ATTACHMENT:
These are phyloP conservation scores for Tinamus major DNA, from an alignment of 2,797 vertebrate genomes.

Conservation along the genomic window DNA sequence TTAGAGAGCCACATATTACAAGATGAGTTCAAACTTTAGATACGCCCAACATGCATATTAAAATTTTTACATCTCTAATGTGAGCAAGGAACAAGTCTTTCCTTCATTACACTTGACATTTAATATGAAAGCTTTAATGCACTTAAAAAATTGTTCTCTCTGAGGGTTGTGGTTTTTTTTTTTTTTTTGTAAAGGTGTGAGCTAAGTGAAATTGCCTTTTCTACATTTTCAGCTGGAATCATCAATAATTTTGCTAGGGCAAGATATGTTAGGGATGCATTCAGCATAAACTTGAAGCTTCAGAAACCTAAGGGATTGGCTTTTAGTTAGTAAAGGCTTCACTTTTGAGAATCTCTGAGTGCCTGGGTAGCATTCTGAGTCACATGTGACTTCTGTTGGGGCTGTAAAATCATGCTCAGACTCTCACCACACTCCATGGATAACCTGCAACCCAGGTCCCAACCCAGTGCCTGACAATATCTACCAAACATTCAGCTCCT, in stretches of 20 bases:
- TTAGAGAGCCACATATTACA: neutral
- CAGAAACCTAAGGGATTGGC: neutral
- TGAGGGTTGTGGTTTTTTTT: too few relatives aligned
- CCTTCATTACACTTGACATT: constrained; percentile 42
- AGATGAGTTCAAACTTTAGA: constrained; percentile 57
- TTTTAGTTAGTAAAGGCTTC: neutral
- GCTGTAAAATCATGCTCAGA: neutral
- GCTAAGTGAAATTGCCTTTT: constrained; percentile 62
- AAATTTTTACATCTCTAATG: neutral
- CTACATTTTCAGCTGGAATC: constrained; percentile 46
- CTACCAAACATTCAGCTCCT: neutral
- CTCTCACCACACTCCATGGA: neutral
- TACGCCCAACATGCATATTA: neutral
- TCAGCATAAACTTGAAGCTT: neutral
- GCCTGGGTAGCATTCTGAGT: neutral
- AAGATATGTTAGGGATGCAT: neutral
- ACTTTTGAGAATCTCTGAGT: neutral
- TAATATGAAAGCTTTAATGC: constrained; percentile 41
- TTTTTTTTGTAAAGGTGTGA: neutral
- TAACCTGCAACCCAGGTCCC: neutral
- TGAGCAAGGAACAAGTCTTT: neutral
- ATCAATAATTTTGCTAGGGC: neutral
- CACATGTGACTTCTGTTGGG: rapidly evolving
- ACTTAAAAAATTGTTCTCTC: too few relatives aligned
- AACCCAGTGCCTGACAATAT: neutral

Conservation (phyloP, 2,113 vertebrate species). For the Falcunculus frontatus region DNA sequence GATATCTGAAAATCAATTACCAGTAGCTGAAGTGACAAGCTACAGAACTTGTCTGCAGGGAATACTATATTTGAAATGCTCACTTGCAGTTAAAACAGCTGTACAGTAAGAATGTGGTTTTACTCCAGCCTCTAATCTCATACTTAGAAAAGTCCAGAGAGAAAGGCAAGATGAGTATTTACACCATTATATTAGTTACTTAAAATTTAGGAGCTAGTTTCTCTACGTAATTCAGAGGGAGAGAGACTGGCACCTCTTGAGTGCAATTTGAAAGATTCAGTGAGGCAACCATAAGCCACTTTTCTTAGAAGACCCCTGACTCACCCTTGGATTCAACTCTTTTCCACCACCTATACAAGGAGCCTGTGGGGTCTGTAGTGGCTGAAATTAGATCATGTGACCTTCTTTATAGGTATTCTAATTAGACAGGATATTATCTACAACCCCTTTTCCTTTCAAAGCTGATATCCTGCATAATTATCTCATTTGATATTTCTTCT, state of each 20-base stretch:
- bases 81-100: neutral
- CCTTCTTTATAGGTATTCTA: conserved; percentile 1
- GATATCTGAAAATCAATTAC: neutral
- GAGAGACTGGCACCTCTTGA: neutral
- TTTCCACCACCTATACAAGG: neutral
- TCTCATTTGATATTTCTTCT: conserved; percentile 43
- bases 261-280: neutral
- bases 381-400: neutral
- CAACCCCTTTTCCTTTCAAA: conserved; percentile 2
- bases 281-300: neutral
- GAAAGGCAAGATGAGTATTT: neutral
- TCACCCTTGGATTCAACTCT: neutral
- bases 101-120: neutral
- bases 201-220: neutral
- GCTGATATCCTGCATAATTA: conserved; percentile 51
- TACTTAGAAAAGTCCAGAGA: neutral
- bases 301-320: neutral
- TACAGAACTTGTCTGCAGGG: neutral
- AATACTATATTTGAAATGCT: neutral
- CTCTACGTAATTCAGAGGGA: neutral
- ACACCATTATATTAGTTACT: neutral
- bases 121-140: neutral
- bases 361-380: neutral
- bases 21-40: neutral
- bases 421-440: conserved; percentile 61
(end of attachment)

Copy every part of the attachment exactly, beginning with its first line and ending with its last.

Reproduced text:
These are phyloP conservation scores for Tinamus major DNA, from an alignment of 2,797 vertebrate genomes.

Conservation along the genomic window DNA sequence TTAGAGAGCCACATATTACAAGATGAGTTCAAACTTTAGATACGCCCAACATGCATATTAAAATTTTTACATCTCTAATGTGAGCAAGGAACAAGTCTTTCCTTCATTACACTTGACATTTAATATGAAAGCTTTAATGCACTTAAAAAATTGTTCTCTCTGAGGGTTGTGGTTTTTTTTTTTTTTTTGTAAAGGTGTGAGCTAAGTGAAATTGCCTTTTCTACATTTTCAGCTGGAATCATCAATAATTTTGCTAGGGCAAGATATGTTAGGGATGCATTCAGCATAAACTTGAAGCTTCAGAAACCTAAGGGATTGGCTTTTAGTTAGTAAAGGCTTCACTTTTGAGAATCTCTGAGTGCCTGGGTAGCATTCTGAGTCACATGTGACTTCTGTTGGGGCTGTAAAATCATGCTCAGACTCTCACCACACTCCATGGATAACCTGCAACCCAGGTCCCAACCCAGTGCCTGACAATATCTACCAAACATTCAGCTCCT, in stretches of 20 bases:
- TTAGAGAGCCACATATTACA: neutral
- CAGAAACCTAAGGGATTGGC: neutral
- TGAGGGTTGTGGTTTTTTTT: too few relatives aligned
- CCTTCATTACACTTGACATT: constrained; percentile 42
- AGATGAGTTCAAACTTTAGA: constrained; percentile 57
- TTTTAGTTAGTAAAGGCTTC: neutral
- GCTGTAAAATCATGCTCAGA: neutral
- GCTAAGTGAAATTGCCTTTT: constrained; percentile 62
- AAATTTTTACATCTCTAATG: neutral
- CTACATTTTCAGCTGGAATC: constrained; percentile 46
- CTACCAAACATTCAGCTCCT: neutral
- CTCTCACCACACTCCATGGA: neutral
- TACGCCCAACATGCATATTA: neutral
- TCAGCATAAACTTGAAGCTT: neutral
- GCCTGGGTAGCATTCTGAGT: neutral
- AAGATATGTTAGGGATGCAT: neutral
- ACTTTTGAGAATCTCTGAGT: neutral
- TAATATGAAAGCTTTAATGC: constrained; percentile 41
- TTTTTTTTGTAAAGGTGTGA: neutral
- TAACCTGCAACCCAGGTCCC: neutral
- TGAGCAAGGAACAAGTCTTT: neutral
- ATCAATAATTTTGCTAGGGC: neutral
- CACATGTGACTTCTGTTGGG: rapidly evolving
- ACTTAAAAAATTGTTCTCTC: too few relatives aligned
- AACCCAGTGCCTGACAATAT: neutral

Conservation (phyloP, 2,113 vertebrate species). For the Falcunculus frontatus region DNA sequence GATATCTGAAAATCAATTACCAGTAGCTGAAGTGACAAGCTACAGAACTTGTCTGCAGGGAATACTATATTTGAAATGCTCACTTGCAGTTAAAACAGCTGTACAGTAAGAATGTGGTTTTACTCCAGCCTCTAATCTCATACTTAGAAAAGTCCAGAGAGAAAGGCAAGATGAGTATTTACACCATTATATTAGTTACTTAAAATTTAGGAGCTAGTTTCTCTACGTAATTCAGAGGGAGAGAGACTGGCACCTCTTGAGTGCAATTTGAAAGATTCAGTGAGGCAACCATAAGCCACTTTTCTTAGAAGACCCCTGACTCACCCTTGGATTCAACTCTTTTCCACCACCTATACAAGGAGCCTGTGGGGTCTGTAGTGGCTGAAATTAGATCATGTGACCTTCTTTATAGGTATTCTAATTAGACAGGATATTATCTACAACCCCTTTTCCTTTCAAAGCTGATATCCTGCATAATTATCTCATTTGATATTTCTTCT, state of each 20-base stretch:
- bases 81-100: neutral
- CCTTCTTTATAGGTATTCTA: conserved; percentile 1
- GATATCTGAAAATCAATTAC: neutral
- GAGAGACTGGCACCTCTTGA: neutral
- TTTCCACCACCTATACAAGG: neutral
- TCTCATTTGATATTTCTTCT: conserved; percentile 43
- bases 261-280: neutral
- bases 381-400: neutral
- CAACCCCTTTTCCTTTCAAA: conserved; percentile 2
- bases 281-300: neutral
- GAAAGGCAAGATGAGTATTT: neutral
- TCACCCTTGGATTCAACTCT: neutral
- bases 101-120: neutral
- bases 201-220: neutral
- GCTGATATCCTGCATAATTA: conserved; percentile 51
- TACTTAGAAAAGTCCAGAGA: neutral
- bases 301-320: neutral
- TACAGAACTTGTCTGCAGGG: neutral
- AATACTATATTTGAAATGCT: neutral
- CTCTACGTAATTCAGAGGGA: neutral
- ACACCATTATATTAGTTACT: neutral
- bases 121-140: neutral
- bases 361-380: neutral
- bases 21-40: neutral
- bases 421-440: conserved; percentile 61